The Rowperfect Rowing Simulator has been the subject of a range of articles and academic papers since it was first designed by Casper Rekers. Consumer magazines and rowing magazines have reviewed the Rowperfect. Academics have undertaken sports science research comparing “fixed head” ergometers to “floating head” rowing simulators like Rowperfect. There have also been comparisons between Rowperfect and on-water sculling. These are more detailed, but no less interesting for the insights they offer into how to improve your rowing and sculling using land based training aids.
Australian Ultrafit Magazine reviews Rowperfect They lent a RP to the journalist for a month and she couldn’t get enough of it! Road Testing the Rowperfect by David Cameron. Rowing MagOZine, September 2005 Ergo Design and SafetyUK Regatta magazine wrote the article below about Ian Bernstein’s research, 2002.
Sport Science Studies
Discussion from Australian Institute of Sport on Fixed versus Dynamic Ergos 2006 The Australian Institute of Sport has words of caution for coaches using rowing machines as land training aids, 2006. Ivan Hooper on guidance to coaches on using indoor rowing machines and injury prevention The Rowing Australian SSSM Co-ordinator discusses the different kinetics and kinematics of ergometer rowing compared to on-water rowing and the associated increased loads on the spine and hence injury risk, 2006. Sliding Rigger Physics by Casper Rekers – why the RP is not the same as a sliding rigger boat The Physics of Ergometers by Anu Dudhia includes helpful section on Dynamic versus Static Ergs in which he proves why on a Rowperfect you can gain 10-20% more power
More energy is used up by accelerating just the body backwards and forwards [static erg] than by accelerating the body + (lighter) boat/erg [Rowperfect] in opposite directions.
He also answers the question why the catch feels ‘slack’ on erg ergs compared to boats. British Journal of Sports Medicine article 2002 Ian Bernstein and his team review fixed and floating head rowing machines. They conclude that “The stroke length is longer and the mean forces are higher on fixed compared with floating power head ergometers. Therefore direct research into injury rates with the different ergometers would be very desirable.” Western Australia Institute of Sport researches into Rowperfect as an aid to on-water training, 2001 Basically they say it’s a good thing! the RP is a good subsitute for a real boat. “The technique used on the Rowperfect was similar to that for on-water sculling, thus validating its use in off-water training.” The Dynamics of Rowing Simulators Verified by comparison to a Racing Shell 1993, Casper RekersA paper presented to the UK ARA conference in 1993 when Casper first launched the Rowperfect Rowing Simulator.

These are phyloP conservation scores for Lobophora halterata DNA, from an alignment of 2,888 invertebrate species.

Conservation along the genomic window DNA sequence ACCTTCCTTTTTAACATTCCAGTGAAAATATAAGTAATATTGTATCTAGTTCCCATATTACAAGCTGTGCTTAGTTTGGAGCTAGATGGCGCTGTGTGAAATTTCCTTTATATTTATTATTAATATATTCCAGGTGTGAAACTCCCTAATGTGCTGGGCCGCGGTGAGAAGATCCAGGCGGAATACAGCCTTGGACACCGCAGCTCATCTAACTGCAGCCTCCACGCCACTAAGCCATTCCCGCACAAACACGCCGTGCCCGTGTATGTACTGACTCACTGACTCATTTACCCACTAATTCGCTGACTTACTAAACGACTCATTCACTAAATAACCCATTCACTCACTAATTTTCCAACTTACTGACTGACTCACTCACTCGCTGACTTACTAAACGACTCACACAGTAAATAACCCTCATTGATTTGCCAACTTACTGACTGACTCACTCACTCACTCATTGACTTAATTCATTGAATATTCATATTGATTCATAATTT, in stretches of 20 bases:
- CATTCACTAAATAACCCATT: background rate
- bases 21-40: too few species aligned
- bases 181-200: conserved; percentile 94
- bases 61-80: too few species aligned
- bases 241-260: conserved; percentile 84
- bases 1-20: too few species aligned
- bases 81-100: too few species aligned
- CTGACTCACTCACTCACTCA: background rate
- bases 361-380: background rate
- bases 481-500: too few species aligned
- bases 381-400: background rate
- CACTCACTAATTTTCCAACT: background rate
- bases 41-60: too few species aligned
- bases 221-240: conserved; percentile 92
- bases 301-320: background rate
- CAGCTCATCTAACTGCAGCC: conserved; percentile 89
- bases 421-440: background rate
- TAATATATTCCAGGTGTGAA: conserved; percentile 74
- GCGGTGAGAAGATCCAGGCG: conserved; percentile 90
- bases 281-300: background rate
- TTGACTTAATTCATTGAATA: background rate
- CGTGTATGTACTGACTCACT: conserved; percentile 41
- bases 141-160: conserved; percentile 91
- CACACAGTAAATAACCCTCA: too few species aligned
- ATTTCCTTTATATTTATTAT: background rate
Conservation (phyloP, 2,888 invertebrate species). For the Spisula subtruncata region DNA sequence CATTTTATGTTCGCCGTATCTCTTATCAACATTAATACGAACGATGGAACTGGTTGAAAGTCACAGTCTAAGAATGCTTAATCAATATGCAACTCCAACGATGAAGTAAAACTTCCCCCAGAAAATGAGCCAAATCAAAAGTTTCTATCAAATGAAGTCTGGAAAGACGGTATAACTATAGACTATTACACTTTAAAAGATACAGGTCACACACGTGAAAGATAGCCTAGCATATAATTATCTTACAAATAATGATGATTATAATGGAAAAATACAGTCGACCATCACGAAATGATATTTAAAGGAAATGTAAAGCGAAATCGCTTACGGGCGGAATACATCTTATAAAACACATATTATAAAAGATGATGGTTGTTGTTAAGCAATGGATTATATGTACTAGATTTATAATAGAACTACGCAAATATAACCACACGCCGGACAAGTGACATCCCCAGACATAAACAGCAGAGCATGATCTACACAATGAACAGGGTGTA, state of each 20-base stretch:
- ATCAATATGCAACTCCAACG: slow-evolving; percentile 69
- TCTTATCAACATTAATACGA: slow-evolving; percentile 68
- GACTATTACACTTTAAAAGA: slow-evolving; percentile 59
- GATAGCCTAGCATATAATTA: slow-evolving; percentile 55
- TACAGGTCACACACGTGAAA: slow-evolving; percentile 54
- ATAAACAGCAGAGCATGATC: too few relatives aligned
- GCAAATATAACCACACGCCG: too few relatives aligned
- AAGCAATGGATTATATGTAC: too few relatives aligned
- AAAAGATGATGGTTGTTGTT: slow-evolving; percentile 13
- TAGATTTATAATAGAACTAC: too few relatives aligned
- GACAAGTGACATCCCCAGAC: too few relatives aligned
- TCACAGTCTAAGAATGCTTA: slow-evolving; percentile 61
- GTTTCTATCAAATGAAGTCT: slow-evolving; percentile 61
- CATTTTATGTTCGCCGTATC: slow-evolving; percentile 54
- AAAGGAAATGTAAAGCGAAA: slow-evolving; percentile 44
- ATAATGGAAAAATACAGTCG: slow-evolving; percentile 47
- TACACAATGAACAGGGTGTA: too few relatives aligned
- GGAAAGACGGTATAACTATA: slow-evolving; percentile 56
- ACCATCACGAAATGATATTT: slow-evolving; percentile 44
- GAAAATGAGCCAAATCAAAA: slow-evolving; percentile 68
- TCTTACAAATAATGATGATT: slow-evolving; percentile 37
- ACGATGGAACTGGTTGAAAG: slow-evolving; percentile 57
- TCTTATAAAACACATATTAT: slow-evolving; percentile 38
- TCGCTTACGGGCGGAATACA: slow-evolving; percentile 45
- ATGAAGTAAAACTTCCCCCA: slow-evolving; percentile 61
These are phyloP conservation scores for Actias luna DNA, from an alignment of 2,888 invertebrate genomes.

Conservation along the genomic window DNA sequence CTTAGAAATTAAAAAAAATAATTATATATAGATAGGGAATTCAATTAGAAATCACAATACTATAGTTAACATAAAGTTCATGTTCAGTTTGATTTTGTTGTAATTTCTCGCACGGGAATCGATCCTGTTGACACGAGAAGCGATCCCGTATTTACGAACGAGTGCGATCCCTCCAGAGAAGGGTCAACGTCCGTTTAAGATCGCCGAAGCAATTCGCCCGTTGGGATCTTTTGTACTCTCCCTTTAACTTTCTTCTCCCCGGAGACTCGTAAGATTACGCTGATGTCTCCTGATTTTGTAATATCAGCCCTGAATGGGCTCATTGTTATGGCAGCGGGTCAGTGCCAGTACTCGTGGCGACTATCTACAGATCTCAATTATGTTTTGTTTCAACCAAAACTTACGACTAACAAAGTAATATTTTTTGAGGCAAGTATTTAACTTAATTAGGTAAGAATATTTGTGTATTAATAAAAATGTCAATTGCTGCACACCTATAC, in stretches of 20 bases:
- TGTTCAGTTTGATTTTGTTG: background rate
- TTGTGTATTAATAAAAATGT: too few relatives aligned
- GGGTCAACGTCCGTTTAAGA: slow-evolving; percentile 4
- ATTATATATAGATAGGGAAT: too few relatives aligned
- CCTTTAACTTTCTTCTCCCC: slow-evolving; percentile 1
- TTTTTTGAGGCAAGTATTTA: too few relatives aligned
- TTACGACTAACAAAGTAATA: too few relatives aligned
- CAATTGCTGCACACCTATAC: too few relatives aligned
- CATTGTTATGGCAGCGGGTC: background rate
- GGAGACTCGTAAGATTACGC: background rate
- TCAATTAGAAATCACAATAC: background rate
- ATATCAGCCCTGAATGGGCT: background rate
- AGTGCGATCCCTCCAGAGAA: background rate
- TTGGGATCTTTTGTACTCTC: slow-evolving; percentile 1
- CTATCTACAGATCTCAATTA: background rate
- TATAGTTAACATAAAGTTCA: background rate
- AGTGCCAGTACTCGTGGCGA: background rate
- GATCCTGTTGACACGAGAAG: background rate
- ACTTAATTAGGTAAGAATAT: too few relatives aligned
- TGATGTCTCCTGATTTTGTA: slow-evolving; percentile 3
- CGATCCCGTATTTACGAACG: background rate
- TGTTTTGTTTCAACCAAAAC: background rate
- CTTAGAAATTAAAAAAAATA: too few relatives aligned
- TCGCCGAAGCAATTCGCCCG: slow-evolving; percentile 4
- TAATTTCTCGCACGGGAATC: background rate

Articles about Rowperfect
Will Hoodless White Paper A White Paper on how one top club athlete uses the Rowperfect to improve his boat speed, 2006. The Rowperfect Challenge If you only read one article on this page – make it this one. It shows the results of an informal trial between RP and C2 by a coach using on-water sculling technique improvement and video analysis as the measures of success. You’ve got to try this for yourself with your coach! 2006. Thor Nilson on coaching with Rowing Machines Thor is FISA’s International Development Director and a top international coach. We met and interviewed him in Seville 2004 and this is one of four separate articles published in the Rowperfect Newsletter from that interview. A guide for coaches on using RP Written by Casper Rekers the inventor of RP, here is some advice for coaches on using RP. C2 Versus RP The inventor of the Rowperfect explains how fixed and floating head ergometers differ. This was written in response to the article below from UK Regatta Magazine where Concept 2′s Ian Wilson stated his views on the British Journal of Sports Medicine research by Ian Bernstein above. Applying British Rowing Technique was a round-Britain one-day workshop run by the regional ARA. It was run in 7 of the regions during 2005. Rebecca Caroe presented a paper on how to use drills and exercises to teach the correct technique and how the rowperfect force curve illustrated the application of power. There are sample force curves in the slides showing good and less-good curve shapes. Rowperfect Coaching Drills were the outcomes of the workshop above. Each part of the stroke cycle is isolated and a series of exercises and drills explained that can assist coaches in successfully communicating the technique to athletes. By experiencing part of the ‘learning’ in the static environment of a rowing machine with the force curve to illustrate good execution before doing it in a boat, many athletes learned good technique faster. [Bonus link: The Stroke Cycle]